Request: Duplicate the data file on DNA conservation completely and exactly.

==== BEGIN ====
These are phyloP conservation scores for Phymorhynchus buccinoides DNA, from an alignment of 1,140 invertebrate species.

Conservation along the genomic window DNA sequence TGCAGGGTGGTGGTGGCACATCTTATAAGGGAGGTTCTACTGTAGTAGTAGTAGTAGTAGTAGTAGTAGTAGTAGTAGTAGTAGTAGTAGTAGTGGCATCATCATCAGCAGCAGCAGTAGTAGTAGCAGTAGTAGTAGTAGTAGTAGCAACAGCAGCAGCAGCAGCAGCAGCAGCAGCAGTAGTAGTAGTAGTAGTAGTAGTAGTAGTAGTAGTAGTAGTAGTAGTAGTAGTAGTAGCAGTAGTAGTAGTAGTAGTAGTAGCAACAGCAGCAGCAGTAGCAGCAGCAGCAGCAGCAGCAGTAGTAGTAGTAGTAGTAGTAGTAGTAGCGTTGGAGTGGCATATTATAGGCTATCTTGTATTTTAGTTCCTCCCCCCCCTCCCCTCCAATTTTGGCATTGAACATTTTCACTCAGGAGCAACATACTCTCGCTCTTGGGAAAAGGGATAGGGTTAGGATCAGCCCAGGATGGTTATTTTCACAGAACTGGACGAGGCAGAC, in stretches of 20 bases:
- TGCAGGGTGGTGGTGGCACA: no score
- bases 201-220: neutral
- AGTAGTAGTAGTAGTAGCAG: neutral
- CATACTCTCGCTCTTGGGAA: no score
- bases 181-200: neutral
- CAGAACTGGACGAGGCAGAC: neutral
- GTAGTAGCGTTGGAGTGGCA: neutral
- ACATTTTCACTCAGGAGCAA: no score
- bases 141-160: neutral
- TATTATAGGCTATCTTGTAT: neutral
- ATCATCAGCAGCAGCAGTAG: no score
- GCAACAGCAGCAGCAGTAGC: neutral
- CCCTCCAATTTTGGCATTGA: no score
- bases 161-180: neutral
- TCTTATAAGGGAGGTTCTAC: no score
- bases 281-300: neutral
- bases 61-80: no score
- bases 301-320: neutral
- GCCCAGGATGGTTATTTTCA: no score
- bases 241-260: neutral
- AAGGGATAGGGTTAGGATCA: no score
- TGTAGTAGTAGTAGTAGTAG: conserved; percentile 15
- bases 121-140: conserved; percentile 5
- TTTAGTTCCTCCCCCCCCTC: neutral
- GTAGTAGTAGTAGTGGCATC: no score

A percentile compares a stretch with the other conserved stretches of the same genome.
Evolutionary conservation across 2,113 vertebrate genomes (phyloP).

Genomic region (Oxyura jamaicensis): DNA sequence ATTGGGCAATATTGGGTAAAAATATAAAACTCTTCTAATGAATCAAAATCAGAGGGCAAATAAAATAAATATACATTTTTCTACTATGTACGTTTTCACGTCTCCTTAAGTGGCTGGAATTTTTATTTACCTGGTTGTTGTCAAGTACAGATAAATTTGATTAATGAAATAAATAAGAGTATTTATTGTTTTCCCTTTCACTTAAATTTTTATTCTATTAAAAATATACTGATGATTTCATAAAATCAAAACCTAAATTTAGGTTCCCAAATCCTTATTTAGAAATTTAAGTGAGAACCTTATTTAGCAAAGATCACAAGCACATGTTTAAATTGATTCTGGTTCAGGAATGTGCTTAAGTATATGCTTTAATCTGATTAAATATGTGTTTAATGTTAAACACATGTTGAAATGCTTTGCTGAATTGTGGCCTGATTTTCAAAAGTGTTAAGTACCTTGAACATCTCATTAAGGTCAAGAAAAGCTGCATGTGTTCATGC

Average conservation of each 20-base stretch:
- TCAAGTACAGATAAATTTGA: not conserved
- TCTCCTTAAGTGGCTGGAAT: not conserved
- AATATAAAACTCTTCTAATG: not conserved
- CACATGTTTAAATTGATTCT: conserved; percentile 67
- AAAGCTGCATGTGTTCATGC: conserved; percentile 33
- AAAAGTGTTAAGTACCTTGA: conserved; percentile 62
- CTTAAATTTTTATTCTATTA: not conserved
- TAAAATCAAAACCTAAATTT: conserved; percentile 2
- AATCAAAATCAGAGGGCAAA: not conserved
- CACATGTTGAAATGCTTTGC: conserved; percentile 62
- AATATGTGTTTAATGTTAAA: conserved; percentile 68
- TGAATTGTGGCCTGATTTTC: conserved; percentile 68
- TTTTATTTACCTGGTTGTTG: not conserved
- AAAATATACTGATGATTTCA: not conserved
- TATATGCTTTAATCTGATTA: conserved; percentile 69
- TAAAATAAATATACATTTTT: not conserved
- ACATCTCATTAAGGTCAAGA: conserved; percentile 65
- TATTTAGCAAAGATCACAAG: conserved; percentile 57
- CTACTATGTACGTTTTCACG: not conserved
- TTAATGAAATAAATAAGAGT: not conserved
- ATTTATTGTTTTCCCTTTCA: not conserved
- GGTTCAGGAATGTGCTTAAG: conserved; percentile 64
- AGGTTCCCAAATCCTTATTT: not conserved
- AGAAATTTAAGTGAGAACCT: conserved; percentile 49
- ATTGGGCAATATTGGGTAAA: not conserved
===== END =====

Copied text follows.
These are phyloP conservation scores for Phymorhynchus buccinoides DNA, from an alignment of 1,140 invertebrate species.

Conservation along the genomic window DNA sequence TGCAGGGTGGTGGTGGCACATCTTATAAGGGAGGTTCTACTGTAGTAGTAGTAGTAGTAGTAGTAGTAGTAGTAGTAGTAGTAGTAGTAGTAGTGGCATCATCATCAGCAGCAGCAGTAGTAGTAGCAGTAGTAGTAGTAGTAGTAGCAACAGCAGCAGCAGCAGCAGCAGCAGCAGCAGTAGTAGTAGTAGTAGTAGTAGTAGTAGTAGTAGTAGTAGTAGTAGTAGTAGTAGTAGCAGTAGTAGTAGTAGTAGTAGTAGCAACAGCAGCAGCAGTAGCAGCAGCAGCAGCAGCAGCAGTAGTAGTAGTAGTAGTAGTAGTAGTAGCGTTGGAGTGGCATATTATAGGCTATCTTGTATTTTAGTTCCTCCCCCCCCTCCCCTCCAATTTTGGCATTGAACATTTTCACTCAGGAGCAACATACTCTCGCTCTTGGGAAAAGGGATAGGGTTAGGATCAGCCCAGGATGGTTATTTTCACAGAACTGGACGAGGCAGAC, in stretches of 20 bases:
- TGCAGGGTGGTGGTGGCACA: no score
- bases 201-220: neutral
- AGTAGTAGTAGTAGTAGCAG: neutral
- CATACTCTCGCTCTTGGGAA: no score
- bases 181-200: neutral
- CAGAACTGGACGAGGCAGAC: neutral
- GTAGTAGCGTTGGAGTGGCA: neutral
- ACATTTTCACTCAGGAGCAA: no score
- bases 141-160: neutral
- TATTATAGGCTATCTTGTAT: neutral
- ATCATCAGCAGCAGCAGTAG: no score
- GCAACAGCAGCAGCAGTAGC: neutral
- CCCTCCAATTTTGGCATTGA: no score
- bases 161-180: neutral
- TCTTATAAGGGAGGTTCTAC: no score
- bases 281-300: neutral
- bases 61-80: no score
- bases 301-320: neutral
- GCCCAGGATGGTTATTTTCA: no score
- bases 241-260: neutral
- AAGGGATAGGGTTAGGATCA: no score
- TGTAGTAGTAGTAGTAGTAG: conserved; percentile 15
- bases 121-140: conserved; percentile 5
- TTTAGTTCCTCCCCCCCCTC: neutral
- GTAGTAGTAGTAGTGGCATC: no score

A percentile compares a stretch with the other conserved stretches of the same genome.
Evolutionary conservation across 2,113 vertebrate genomes (phyloP).

Genomic region (Oxyura jamaicensis): DNA sequence ATTGGGCAATATTGGGTAAAAATATAAAACTCTTCTAATGAATCAAAATCAGAGGGCAAATAAAATAAATATACATTTTTCTACTATGTACGTTTTCACGTCTCCTTAAGTGGCTGGAATTTTTATTTACCTGGTTGTTGTCAAGTACAGATAAATTTGATTAATGAAATAAATAAGAGTATTTATTGTTTTCCCTTTCACTTAAATTTTTATTCTATTAAAAATATACTGATGATTTCATAAAATCAAAACCTAAATTTAGGTTCCCAAATCCTTATTTAGAAATTTAAGTGAGAACCTTATTTAGCAAAGATCACAAGCACATGTTTAAATTGATTCTGGTTCAGGAATGTGCTTAAGTATATGCTTTAATCTGATTAAATATGTGTTTAATGTTAAACACATGTTGAAATGCTTTGCTGAATTGTGGCCTGATTTTCAAAAGTGTTAAGTACCTTGAACATCTCATTAAGGTCAAGAAAAGCTGCATGTGTTCATGC

Average conservation of each 20-base stretch:
- TCAAGTACAGATAAATTTGA: not conserved
- TCTCCTTAAGTGGCTGGAAT: not conserved
- AATATAAAACTCTTCTAATG: not conserved
- CACATGTTTAAATTGATTCT: conserved; percentile 67
- AAAGCTGCATGTGTTCATGC: conserved; percentile 33
- AAAAGTGTTAAGTACCTTGA: conserved; percentile 62
- CTTAAATTTTTATTCTATTA: not conserved
- TAAAATCAAAACCTAAATTT: conserved; percentile 2
- AATCAAAATCAGAGGGCAAA: not conserved
- CACATGTTGAAATGCTTTGC: conserved; percentile 62
- AATATGTGTTTAATGTTAAA: conserved; percentile 68
- TGAATTGTGGCCTGATTTTC: conserved; percentile 68
- TTTTATTTACCTGGTTGTTG: not conserved
- AAAATATACTGATGATTTCA: not conserved
- TATATGCTTTAATCTGATTA: conserved; percentile 69
- TAAAATAAATATACATTTTT: not conserved
- ACATCTCATTAAGGTCAAGA: conserved; percentile 65
- TATTTAGCAAAGATCACAAG: conserved; percentile 57
- CTACTATGTACGTTTTCACG: not conserved
- TTAATGAAATAAATAAGAGT: not conserved
- ATTTATTGTTTTCCCTTTCA: not conserved
- GGTTCAGGAATGTGCTTAAG: conserved; percentile 64
- AGGTTCCCAAATCCTTATTT: not conserved
- AGAAATTTAAGTGAGAACCT: conserved; percentile 49
- ATTGGGCAATATTGGGTAAA: not conserved